4. Never go out to dinner famished

When you’re out to eat with friends, family or coworkers, there’s almost always pressure to indulge in foods you know you shouldn't eat. 

The first rule of thumb is to never show up for dinner famished. You'll avoid snacking on bread or over-ordering from the menu if you're not starving when you arrive.  

Jones advised drinking a glass of water with lemon once you get to the table, to fill your stomach a bit more.

"You never want to overeat."

— Susan Smith Jones, nutritionist, to Fox News Digital

Sequencing how you eat at a restaurant makes all the difference. 

For example, incorporating fiber into your meal will help you feel fuller, so try ordering a vegetable soup as an appetizer before you attack the pizza or pasta at an Italian restaurant.

5. Add a little avocado

Next time you sit down at a Mexican restaurant, tell your server to hold the chips but bring the guacamole.

Avocados have the highest level of protein, vitamin E, folic acid, potassium and fiber out of all fruits. (iStock)

Avocados have the highest level of protein, vitamin E, folic acid, potassium and fiber out of all fruits. (iStock)

Avocados have the highest level of protein, vitamin E, folic acid, potassium and fiber out of all fruits — while having just one-quarter of the fat calories as butter.

Mixing up fresh guacamole makes for a great butter substitution. Try it on toast, a baked potato, or as salad dressing.

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A little-known fact about avocados is that they're also an aphrodisiac and can help boost libido.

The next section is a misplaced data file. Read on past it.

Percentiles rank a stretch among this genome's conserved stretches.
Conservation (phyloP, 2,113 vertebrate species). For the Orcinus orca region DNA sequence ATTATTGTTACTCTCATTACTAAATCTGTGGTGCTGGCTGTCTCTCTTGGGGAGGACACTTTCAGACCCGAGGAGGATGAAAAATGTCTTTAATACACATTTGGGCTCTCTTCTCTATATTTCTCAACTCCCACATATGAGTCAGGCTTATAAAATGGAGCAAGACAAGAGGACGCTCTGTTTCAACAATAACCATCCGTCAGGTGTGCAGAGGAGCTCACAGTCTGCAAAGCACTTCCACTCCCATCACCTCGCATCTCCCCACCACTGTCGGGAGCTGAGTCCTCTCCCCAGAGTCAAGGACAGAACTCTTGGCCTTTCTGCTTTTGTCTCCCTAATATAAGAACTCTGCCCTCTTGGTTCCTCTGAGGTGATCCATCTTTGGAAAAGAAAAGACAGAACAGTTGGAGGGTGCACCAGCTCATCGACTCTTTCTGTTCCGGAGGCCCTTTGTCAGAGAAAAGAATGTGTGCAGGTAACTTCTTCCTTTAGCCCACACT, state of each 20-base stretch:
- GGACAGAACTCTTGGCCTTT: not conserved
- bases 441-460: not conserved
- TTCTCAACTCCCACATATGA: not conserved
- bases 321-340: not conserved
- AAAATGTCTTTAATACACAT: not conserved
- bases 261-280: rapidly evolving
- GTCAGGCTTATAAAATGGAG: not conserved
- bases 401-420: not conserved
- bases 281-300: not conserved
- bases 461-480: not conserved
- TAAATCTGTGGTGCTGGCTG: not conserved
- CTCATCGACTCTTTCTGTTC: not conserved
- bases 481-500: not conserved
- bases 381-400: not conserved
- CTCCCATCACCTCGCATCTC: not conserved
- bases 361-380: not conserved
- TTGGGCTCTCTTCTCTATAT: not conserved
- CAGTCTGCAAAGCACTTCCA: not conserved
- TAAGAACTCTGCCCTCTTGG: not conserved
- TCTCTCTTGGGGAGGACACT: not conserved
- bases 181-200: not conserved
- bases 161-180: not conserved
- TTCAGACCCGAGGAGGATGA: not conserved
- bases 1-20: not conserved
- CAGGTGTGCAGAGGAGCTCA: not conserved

"And you thought it was the margarita that got you in the mood," Jones said. "But it was probably the guacamole."

6. Color your smoothies green

Fruit smoothies are already a great option, but adding a little more oomph to the blender will give you an extra nutritional boost.

Sprouts are a great start, since most kinds such as radish and alfalfa sprouts have high nutritional value and can be grown from seeds right in your own kitchen.

Greens like spinach, kale and romaine lettuce add more protein to your smoothie. (iStock)

Greens like spinach, kale and romaine lettuce add more protein to your smoothie. (iStock)

Broccoli sprouts have even more health benefits than an actual head of broccoli. 

Consuming one and a half cups per day has the power to reduce the risk of cancer by 50%, according to Jones.

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She explained that greens like spinach, kale and romaine lettuce will add more protein to your smoothie, since these super greens have more protein ounce for ounce than meat and milk.

Toss in flax or chia seeds as well for some more fiber; add almonds for vitamin E and more protein. 

7. Graze on light meals throughout the day

Load up on a light salad filled with colorful vegetables, sprouts and beans throughout your day instead of filling up on two large meals a day.

Your body can handle only so many calories per meals — a lot of that will be deposited as fat — and big portions can tax your digestive system. Meanwhile, grazing on four or five smaller meals a day will help stoke your metabolism and lower cholesterol.

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"It makes you feel like you’re in more control of what you’re eating because you never want to overeat," Jones said.

8. Sub out that salt and sugar

It’s hard not to want to add a little more flavor to a meal, but that doesn’t mean you have to reach reflexively for salt and sugar.

"Cancer feeds on sugar. It wreaks havoc in your body."

— Susan Smith Jones to Fox News Digital

Instead of salt, try vegetable alternatives such as celery, onion, or garlic powder. Fresh cracked pepper or lemon pepper will add a little zing, too. 

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Sub out sugar with pure maple syrup, maple syrup crystals or date crystals for a bit of sweet. 

Cacao powder and nibs, the purest form of chocolate, are a great alternative for chocolate, whether used in baking or as a sweetener.